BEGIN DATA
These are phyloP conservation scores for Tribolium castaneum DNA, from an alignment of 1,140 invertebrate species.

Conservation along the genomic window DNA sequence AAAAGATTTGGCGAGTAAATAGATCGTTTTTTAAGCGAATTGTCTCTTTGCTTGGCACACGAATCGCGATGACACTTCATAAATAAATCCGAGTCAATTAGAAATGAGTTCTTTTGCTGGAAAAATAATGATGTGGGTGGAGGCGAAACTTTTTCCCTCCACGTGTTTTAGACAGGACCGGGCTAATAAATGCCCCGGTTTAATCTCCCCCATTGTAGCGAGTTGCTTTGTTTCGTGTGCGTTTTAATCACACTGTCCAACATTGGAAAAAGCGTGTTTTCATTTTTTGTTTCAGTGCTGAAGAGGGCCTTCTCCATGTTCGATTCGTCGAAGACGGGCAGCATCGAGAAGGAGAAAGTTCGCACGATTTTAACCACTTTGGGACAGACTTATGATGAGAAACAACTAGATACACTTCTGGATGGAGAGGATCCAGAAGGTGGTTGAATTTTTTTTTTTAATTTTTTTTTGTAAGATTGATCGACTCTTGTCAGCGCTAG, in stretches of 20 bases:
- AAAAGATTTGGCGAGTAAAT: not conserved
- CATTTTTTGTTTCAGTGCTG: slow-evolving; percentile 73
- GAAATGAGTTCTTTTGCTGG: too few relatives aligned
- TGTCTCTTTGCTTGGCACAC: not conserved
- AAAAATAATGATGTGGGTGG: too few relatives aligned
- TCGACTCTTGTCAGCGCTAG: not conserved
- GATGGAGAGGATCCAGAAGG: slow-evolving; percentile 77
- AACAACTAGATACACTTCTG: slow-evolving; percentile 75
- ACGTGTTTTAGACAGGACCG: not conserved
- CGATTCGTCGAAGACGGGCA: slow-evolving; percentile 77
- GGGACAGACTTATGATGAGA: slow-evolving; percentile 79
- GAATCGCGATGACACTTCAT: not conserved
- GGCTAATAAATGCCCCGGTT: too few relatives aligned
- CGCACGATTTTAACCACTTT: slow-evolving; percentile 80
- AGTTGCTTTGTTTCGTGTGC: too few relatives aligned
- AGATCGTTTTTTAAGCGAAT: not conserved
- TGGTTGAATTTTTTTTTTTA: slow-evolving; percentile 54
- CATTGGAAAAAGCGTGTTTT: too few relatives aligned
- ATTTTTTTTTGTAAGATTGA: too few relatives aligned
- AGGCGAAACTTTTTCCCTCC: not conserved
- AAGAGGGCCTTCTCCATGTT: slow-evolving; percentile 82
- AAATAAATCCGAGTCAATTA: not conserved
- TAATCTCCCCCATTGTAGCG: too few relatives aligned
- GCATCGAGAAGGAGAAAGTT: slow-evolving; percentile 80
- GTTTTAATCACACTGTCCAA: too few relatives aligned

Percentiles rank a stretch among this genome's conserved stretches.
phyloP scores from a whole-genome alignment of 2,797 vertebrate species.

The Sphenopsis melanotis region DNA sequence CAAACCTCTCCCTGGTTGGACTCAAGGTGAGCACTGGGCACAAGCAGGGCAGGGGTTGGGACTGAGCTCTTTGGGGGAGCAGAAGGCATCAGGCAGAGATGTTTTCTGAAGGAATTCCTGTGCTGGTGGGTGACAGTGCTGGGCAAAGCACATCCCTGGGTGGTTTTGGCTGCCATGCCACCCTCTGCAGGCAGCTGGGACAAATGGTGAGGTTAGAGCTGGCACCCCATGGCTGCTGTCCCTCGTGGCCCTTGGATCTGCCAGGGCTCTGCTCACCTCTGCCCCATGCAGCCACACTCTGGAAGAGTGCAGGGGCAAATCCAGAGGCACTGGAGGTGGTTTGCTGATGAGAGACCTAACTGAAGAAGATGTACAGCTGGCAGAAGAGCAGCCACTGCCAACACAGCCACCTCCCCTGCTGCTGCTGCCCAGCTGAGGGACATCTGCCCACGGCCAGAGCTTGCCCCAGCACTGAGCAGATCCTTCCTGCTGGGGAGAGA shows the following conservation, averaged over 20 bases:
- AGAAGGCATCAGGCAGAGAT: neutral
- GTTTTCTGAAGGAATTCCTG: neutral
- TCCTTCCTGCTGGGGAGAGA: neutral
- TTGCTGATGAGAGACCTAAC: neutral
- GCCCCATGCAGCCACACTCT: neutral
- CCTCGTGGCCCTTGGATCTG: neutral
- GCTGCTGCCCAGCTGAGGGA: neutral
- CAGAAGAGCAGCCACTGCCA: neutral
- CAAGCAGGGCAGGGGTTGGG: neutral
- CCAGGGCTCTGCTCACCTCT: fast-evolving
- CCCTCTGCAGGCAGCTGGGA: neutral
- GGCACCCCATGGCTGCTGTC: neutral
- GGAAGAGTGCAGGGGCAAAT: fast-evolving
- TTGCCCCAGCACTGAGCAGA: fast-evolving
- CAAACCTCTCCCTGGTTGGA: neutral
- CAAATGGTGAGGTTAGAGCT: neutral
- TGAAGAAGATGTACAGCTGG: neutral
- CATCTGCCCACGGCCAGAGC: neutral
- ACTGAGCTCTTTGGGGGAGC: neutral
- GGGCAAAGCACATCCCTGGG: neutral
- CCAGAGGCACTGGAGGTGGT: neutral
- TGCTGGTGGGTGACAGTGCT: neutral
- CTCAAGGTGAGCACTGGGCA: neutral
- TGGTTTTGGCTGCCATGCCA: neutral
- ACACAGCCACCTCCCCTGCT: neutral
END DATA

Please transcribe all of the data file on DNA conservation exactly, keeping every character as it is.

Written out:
These are phyloP conservation scores for Tribolium castaneum DNA, from an alignment of 1,140 invertebrate species.

Conservation along the genomic window DNA sequence AAAAGATTTGGCGAGTAAATAGATCGTTTTTTAAGCGAATTGTCTCTTTGCTTGGCACACGAATCGCGATGACACTTCATAAATAAATCCGAGTCAATTAGAAATGAGTTCTTTTGCTGGAAAAATAATGATGTGGGTGGAGGCGAAACTTTTTCCCTCCACGTGTTTTAGACAGGACCGGGCTAATAAATGCCCCGGTTTAATCTCCCCCATTGTAGCGAGTTGCTTTGTTTCGTGTGCGTTTTAATCACACTGTCCAACATTGGAAAAAGCGTGTTTTCATTTTTTGTTTCAGTGCTGAAGAGGGCCTTCTCCATGTTCGATTCGTCGAAGACGGGCAGCATCGAGAAGGAGAAAGTTCGCACGATTTTAACCACTTTGGGACAGACTTATGATGAGAAACAACTAGATACACTTCTGGATGGAGAGGATCCAGAAGGTGGTTGAATTTTTTTTTTTAATTTTTTTTTGTAAGATTGATCGACTCTTGTCAGCGCTAG, in stretches of 20 bases:
- AAAAGATTTGGCGAGTAAAT: not conserved
- CATTTTTTGTTTCAGTGCTG: slow-evolving; percentile 73
- GAAATGAGTTCTTTTGCTGG: too few relatives aligned
- TGTCTCTTTGCTTGGCACAC: not conserved
- AAAAATAATGATGTGGGTGG: too few relatives aligned
- TCGACTCTTGTCAGCGCTAG: not conserved
- GATGGAGAGGATCCAGAAGG: slow-evolving; percentile 77
- AACAACTAGATACACTTCTG: slow-evolving; percentile 75
- ACGTGTTTTAGACAGGACCG: not conserved
- CGATTCGTCGAAGACGGGCA: slow-evolving; percentile 77
- GGGACAGACTTATGATGAGA: slow-evolving; percentile 79
- GAATCGCGATGACACTTCAT: not conserved
- GGCTAATAAATGCCCCGGTT: too few relatives aligned
- CGCACGATTTTAACCACTTT: slow-evolving; percentile 80
- AGTTGCTTTGTTTCGTGTGC: too few relatives aligned
- AGATCGTTTTTTAAGCGAAT: not conserved
- TGGTTGAATTTTTTTTTTTA: slow-evolving; percentile 54
- CATTGGAAAAAGCGTGTTTT: too few relatives aligned
- ATTTTTTTTTGTAAGATTGA: too few relatives aligned
- AGGCGAAACTTTTTCCCTCC: not conserved
- AAGAGGGCCTTCTCCATGTT: slow-evolving; percentile 82
- AAATAAATCCGAGTCAATTA: not conserved
- TAATCTCCCCCATTGTAGCG: too few relatives aligned
- GCATCGAGAAGGAGAAAGTT: slow-evolving; percentile 80
- GTTTTAATCACACTGTCCAA: too few relatives aligned

Percentiles rank a stretch among this genome's conserved stretches.
phyloP scores from a whole-genome alignment of 2,797 vertebrate species.

The Sphenopsis melanotis region DNA sequence CAAACCTCTCCCTGGTTGGACTCAAGGTGAGCACTGGGCACAAGCAGGGCAGGGGTTGGGACTGAGCTCTTTGGGGGAGCAGAAGGCATCAGGCAGAGATGTTTTCTGAAGGAATTCCTGTGCTGGTGGGTGACAGTGCTGGGCAAAGCACATCCCTGGGTGGTTTTGGCTGCCATGCCACCCTCTGCAGGCAGCTGGGACAAATGGTGAGGTTAGAGCTGGCACCCCATGGCTGCTGTCCCTCGTGGCCCTTGGATCTGCCAGGGCTCTGCTCACCTCTGCCCCATGCAGCCACACTCTGGAAGAGTGCAGGGGCAAATCCAGAGGCACTGGAGGTGGTTTGCTGATGAGAGACCTAACTGAAGAAGATGTACAGCTGGCAGAAGAGCAGCCACTGCCAACACAGCCACCTCCCCTGCTGCTGCTGCCCAGCTGAGGGACATCTGCCCACGGCCAGAGCTTGCCCCAGCACTGAGCAGATCCTTCCTGCTGGGGAGAGA shows the following conservation, averaged over 20 bases:
- AGAAGGCATCAGGCAGAGAT: neutral
- GTTTTCTGAAGGAATTCCTG: neutral
- TCCTTCCTGCTGGGGAGAGA: neutral
- TTGCTGATGAGAGACCTAAC: neutral
- GCCCCATGCAGCCACACTCT: neutral
- CCTCGTGGCCCTTGGATCTG: neutral
- GCTGCTGCCCAGCTGAGGGA: neutral
- CAGAAGAGCAGCCACTGCCA: neutral
- CAAGCAGGGCAGGGGTTGGG: neutral
- CCAGGGCTCTGCTCACCTCT: fast-evolving
- CCCTCTGCAGGCAGCTGGGA: neutral
- GGCACCCCATGGCTGCTGTC: neutral
- GGAAGAGTGCAGGGGCAAAT: fast-evolving
- TTGCCCCAGCACTGAGCAGA: fast-evolving
- CAAACCTCTCCCTGGTTGGA: neutral
- CAAATGGTGAGGTTAGAGCT: neutral
- TGAAGAAGATGTACAGCTGG: neutral
- CATCTGCCCACGGCCAGAGC: neutral
- ACTGAGCTCTTTGGGGGAGC: neutral
- GGGCAAAGCACATCCCTGGG: neutral
- CCAGAGGCACTGGAGGTGGT: neutral
- TGCTGGTGGGTGACAGTGCT: neutral
- CTCAAGGTGAGCACTGGGCA: neutral
- TGGTTTTGGCTGCCATGCCA: neutral
- ACACAGCCACCTCCCCTGCT: neutral